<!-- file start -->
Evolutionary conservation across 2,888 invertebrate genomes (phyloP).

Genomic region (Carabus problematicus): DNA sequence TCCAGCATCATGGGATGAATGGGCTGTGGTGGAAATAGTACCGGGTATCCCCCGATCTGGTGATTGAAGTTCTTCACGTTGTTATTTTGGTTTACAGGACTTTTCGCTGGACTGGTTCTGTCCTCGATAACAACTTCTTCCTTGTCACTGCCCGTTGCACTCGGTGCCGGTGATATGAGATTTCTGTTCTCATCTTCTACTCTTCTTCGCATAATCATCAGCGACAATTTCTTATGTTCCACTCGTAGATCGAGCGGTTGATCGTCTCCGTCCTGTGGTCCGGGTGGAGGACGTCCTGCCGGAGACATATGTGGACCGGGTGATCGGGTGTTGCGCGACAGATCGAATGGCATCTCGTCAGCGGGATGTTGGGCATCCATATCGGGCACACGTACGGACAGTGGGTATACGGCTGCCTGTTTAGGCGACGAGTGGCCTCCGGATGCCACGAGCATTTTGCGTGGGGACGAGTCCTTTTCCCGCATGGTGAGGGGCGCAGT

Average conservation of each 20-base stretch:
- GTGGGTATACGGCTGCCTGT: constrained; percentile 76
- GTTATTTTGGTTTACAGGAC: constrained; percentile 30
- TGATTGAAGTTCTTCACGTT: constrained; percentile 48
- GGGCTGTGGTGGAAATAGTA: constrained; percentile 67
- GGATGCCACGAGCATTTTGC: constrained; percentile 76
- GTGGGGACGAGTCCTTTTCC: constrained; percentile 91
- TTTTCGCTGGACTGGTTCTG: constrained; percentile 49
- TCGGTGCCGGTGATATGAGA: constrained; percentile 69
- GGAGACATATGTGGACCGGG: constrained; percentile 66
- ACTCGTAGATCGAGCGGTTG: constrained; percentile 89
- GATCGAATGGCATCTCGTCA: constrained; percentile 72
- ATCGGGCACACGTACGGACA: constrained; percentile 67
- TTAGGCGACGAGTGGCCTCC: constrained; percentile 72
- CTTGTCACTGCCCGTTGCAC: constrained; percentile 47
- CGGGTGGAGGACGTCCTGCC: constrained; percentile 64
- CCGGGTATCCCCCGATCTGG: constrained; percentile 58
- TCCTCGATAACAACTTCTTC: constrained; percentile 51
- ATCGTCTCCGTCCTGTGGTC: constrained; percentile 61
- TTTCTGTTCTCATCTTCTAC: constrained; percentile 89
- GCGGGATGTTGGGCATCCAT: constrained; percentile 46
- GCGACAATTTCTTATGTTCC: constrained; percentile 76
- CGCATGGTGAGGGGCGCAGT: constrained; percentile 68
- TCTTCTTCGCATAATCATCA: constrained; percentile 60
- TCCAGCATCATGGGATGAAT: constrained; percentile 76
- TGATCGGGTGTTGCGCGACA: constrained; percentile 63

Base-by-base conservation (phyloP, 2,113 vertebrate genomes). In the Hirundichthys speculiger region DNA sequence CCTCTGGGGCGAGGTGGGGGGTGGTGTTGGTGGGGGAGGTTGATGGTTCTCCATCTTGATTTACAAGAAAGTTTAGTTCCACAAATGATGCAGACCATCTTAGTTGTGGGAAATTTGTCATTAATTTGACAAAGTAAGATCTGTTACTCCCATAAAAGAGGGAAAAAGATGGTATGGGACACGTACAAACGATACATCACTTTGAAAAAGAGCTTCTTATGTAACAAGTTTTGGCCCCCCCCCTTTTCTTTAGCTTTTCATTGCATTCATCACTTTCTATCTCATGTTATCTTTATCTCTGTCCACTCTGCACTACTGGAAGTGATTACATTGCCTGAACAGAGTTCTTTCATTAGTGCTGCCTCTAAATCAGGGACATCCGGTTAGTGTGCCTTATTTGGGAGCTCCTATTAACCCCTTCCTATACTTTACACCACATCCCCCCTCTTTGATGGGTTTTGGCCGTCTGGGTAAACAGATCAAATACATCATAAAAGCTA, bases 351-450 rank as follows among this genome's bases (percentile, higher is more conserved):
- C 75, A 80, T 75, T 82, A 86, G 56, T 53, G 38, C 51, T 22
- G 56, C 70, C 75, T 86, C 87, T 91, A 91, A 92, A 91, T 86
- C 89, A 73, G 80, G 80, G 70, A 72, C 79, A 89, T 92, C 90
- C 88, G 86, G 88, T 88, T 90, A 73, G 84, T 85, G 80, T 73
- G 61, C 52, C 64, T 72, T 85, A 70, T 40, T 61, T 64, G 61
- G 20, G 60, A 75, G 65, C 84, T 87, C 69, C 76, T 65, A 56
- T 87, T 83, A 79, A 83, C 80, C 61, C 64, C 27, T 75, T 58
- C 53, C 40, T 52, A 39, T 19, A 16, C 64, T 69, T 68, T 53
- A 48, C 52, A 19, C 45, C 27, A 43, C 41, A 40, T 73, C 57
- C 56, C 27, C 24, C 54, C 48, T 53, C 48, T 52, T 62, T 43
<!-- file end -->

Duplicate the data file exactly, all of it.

Evolutionary conservation across 2,888 invertebrate genomes (phyloP).

Genomic region (Carabus problematicus): DNA sequence TCCAGCATCATGGGATGAATGGGCTGTGGTGGAAATAGTACCGGGTATCCCCCGATCTGGTGATTGAAGTTCTTCACGTTGTTATTTTGGTTTACAGGACTTTTCGCTGGACTGGTTCTGTCCTCGATAACAACTTCTTCCTTGTCACTGCCCGTTGCACTCGGTGCCGGTGATATGAGATTTCTGTTCTCATCTTCTACTCTTCTTCGCATAATCATCAGCGACAATTTCTTATGTTCCACTCGTAGATCGAGCGGTTGATCGTCTCCGTCCTGTGGTCCGGGTGGAGGACGTCCTGCCGGAGACATATGTGGACCGGGTGATCGGGTGTTGCGCGACAGATCGAATGGCATCTCGTCAGCGGGATGTTGGGCATCCATATCGGGCACACGTACGGACAGTGGGTATACGGCTGCCTGTTTAGGCGACGAGTGGCCTCCGGATGCCACGAGCATTTTGCGTGGGGACGAGTCCTTTTCCCGCATGGTGAGGGGCGCAGT

Average conservation of each 20-base stretch:
- GTGGGTATACGGCTGCCTGT: constrained; percentile 76
- GTTATTTTGGTTTACAGGAC: constrained; percentile 30
- TGATTGAAGTTCTTCACGTT: constrained; percentile 48
- GGGCTGTGGTGGAAATAGTA: constrained; percentile 67
- GGATGCCACGAGCATTTTGC: constrained; percentile 76
- GTGGGGACGAGTCCTTTTCC: constrained; percentile 91
- TTTTCGCTGGACTGGTTCTG: constrained; percentile 49
- TCGGTGCCGGTGATATGAGA: constrained; percentile 69
- GGAGACATATGTGGACCGGG: constrained; percentile 66
- ACTCGTAGATCGAGCGGTTG: constrained; percentile 89
- GATCGAATGGCATCTCGTCA: constrained; percentile 72
- ATCGGGCACACGTACGGACA: constrained; percentile 67
- TTAGGCGACGAGTGGCCTCC: constrained; percentile 72
- CTTGTCACTGCCCGTTGCAC: constrained; percentile 47
- CGGGTGGAGGACGTCCTGCC: constrained; percentile 64
- CCGGGTATCCCCCGATCTGG: constrained; percentile 58
- TCCTCGATAACAACTTCTTC: constrained; percentile 51
- ATCGTCTCCGTCCTGTGGTC: constrained; percentile 61
- TTTCTGTTCTCATCTTCTAC: constrained; percentile 89
- GCGGGATGTTGGGCATCCAT: constrained; percentile 46
- GCGACAATTTCTTATGTTCC: constrained; percentile 76
- CGCATGGTGAGGGGCGCAGT: constrained; percentile 68
- TCTTCTTCGCATAATCATCA: constrained; percentile 60
- TCCAGCATCATGGGATGAAT: constrained; percentile 76
- TGATCGGGTGTTGCGCGACA: constrained; percentile 63

Base-by-base conservation (phyloP, 2,113 vertebrate genomes). In the Hirundichthys speculiger region DNA sequence CCTCTGGGGCGAGGTGGGGGGTGGTGTTGGTGGGGGAGGTTGATGGTTCTCCATCTTGATTTACAAGAAAGTTTAGTTCCACAAATGATGCAGACCATCTTAGTTGTGGGAAATTTGTCATTAATTTGACAAAGTAAGATCTGTTACTCCCATAAAAGAGGGAAAAAGATGGTATGGGACACGTACAAACGATACATCACTTTGAAAAAGAGCTTCTTATGTAACAAGTTTTGGCCCCCCCCCTTTTCTTTAGCTTTTCATTGCATTCATCACTTTCTATCTCATGTTATCTTTATCTCTGTCCACTCTGCACTACTGGAAGTGATTACATTGCCTGAACAGAGTTCTTTCATTAGTGCTGCCTCTAAATCAGGGACATCCGGTTAGTGTGCCTTATTTGGGAGCTCCTATTAACCCCTTCCTATACTTTACACCACATCCCCCCTCTTTGATGGGTTTTGGCCGTCTGGGTAAACAGATCAAATACATCATAAAAGCTA, bases 351-450 rank as follows among this genome's bases (percentile, higher is more conserved):
- C 75, A 80, T 75, T 82, A 86, G 56, T 53, G 38, C 51, T 22
- G 56, C 70, C 75, T 86, C 87, T 91, A 91, A 92, A 91, T 86
- C 89, A 73, G 80, G 80, G 70, A 72, C 79, A 89, T 92, C 90
- C 88, G 86, G 88, T 88, T 90, A 73, G 84, T 85, G 80, T 73
- G 61, C 52, C 64, T 72, T 85, A 70, T 40, T 61, T 64, G 61
- G 20, G 60, A 75, G 65, C 84, T 87, C 69, C 76, T 65, A 56
- T 87, T 83, A 79, A 83, C 80, C 61, C 64, C 27, T 75, T 58
- C 53, C 40, T 52, A 39, T 19, A 16, C 64, T 69, T 68, T 53
- A 48, C 52, A 19, C 45, C 27, A 43, C 41, A 40, T 73, C 57
- C 56, C 27, C 24, C 54, C 48, T 53, C 48, T 52, T 62, T 43